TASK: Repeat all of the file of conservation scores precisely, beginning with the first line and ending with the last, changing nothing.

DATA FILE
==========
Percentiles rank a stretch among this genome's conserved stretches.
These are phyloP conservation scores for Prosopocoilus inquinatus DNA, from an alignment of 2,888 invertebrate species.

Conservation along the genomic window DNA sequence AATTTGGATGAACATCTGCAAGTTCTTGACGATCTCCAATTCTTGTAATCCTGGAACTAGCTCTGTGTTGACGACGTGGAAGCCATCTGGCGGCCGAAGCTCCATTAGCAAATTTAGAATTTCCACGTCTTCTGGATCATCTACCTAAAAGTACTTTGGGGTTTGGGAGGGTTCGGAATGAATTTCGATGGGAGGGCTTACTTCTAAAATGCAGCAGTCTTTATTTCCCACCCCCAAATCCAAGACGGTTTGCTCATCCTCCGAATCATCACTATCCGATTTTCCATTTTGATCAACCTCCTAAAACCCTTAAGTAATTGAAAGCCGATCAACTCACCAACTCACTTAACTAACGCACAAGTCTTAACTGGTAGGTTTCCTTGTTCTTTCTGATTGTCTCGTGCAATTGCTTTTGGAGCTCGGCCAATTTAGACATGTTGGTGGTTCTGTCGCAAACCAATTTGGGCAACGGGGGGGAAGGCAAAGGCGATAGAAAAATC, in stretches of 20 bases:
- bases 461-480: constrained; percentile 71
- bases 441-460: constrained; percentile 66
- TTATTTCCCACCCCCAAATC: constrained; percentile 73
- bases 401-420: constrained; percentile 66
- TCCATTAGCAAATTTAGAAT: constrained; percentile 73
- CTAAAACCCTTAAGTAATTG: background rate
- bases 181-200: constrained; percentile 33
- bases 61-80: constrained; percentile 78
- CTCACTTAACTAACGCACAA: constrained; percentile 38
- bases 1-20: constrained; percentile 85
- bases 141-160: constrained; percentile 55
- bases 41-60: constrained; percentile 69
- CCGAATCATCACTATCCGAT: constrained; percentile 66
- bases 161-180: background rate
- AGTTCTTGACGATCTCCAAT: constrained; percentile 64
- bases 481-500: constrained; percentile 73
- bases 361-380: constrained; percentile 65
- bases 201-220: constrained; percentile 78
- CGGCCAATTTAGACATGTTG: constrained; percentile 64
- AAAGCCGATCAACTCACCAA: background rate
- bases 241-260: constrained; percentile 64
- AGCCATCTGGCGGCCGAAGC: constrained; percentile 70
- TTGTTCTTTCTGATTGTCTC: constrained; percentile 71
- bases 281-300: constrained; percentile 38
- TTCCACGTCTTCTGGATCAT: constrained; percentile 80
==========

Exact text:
Percentiles rank a stretch among this genome's conserved stretches.
These are phyloP conservation scores for Prosopocoilus inquinatus DNA, from an alignment of 2,888 invertebrate species.

Conservation along the genomic window DNA sequence AATTTGGATGAACATCTGCAAGTTCTTGACGATCTCCAATTCTTGTAATCCTGGAACTAGCTCTGTGTTGACGACGTGGAAGCCATCTGGCGGCCGAAGCTCCATTAGCAAATTTAGAATTTCCACGTCTTCTGGATCATCTACCTAAAAGTACTTTGGGGTTTGGGAGGGTTCGGAATGAATTTCGATGGGAGGGCTTACTTCTAAAATGCAGCAGTCTTTATTTCCCACCCCCAAATCCAAGACGGTTTGCTCATCCTCCGAATCATCACTATCCGATTTTCCATTTTGATCAACCTCCTAAAACCCTTAAGTAATTGAAAGCCGATCAACTCACCAACTCACTTAACTAACGCACAAGTCTTAACTGGTAGGTTTCCTTGTTCTTTCTGATTGTCTCGTGCAATTGCTTTTGGAGCTCGGCCAATTTAGACATGTTGGTGGTTCTGTCGCAAACCAATTTGGGCAACGGGGGGGAAGGCAAAGGCGATAGAAAAATC, in stretches of 20 bases:
- bases 461-480: constrained; percentile 71
- bases 441-460: constrained; percentile 66
- TTATTTCCCACCCCCAAATC: constrained; percentile 73
- bases 401-420: constrained; percentile 66
- TCCATTAGCAAATTTAGAAT: constrained; percentile 73
- CTAAAACCCTTAAGTAATTG: background rate
- bases 181-200: constrained; percentile 33
- bases 61-80: constrained; percentile 78
- CTCACTTAACTAACGCACAA: constrained; percentile 38
- bases 1-20: constrained; percentile 85
- bases 141-160: constrained; percentile 55
- bases 41-60: constrained; percentile 69
- CCGAATCATCACTATCCGAT: constrained; percentile 66
- bases 161-180: background rate
- AGTTCTTGACGATCTCCAAT: constrained; percentile 64
- bases 481-500: constrained; percentile 73
- bases 361-380: constrained; percentile 65
- bases 201-220: constrained; percentile 78
- CGGCCAATTTAGACATGTTG: constrained; percentile 64
- AAAGCCGATCAACTCACCAA: background rate
- bases 241-260: constrained; percentile 64
- AGCCATCTGGCGGCCGAAGC: constrained; percentile 70
- TTGTTCTTTCTGATTGTCTC: constrained; percentile 71
- bases 281-300: constrained; percentile 38
- TTCCACGTCTTCTGGATCAT: constrained; percentile 80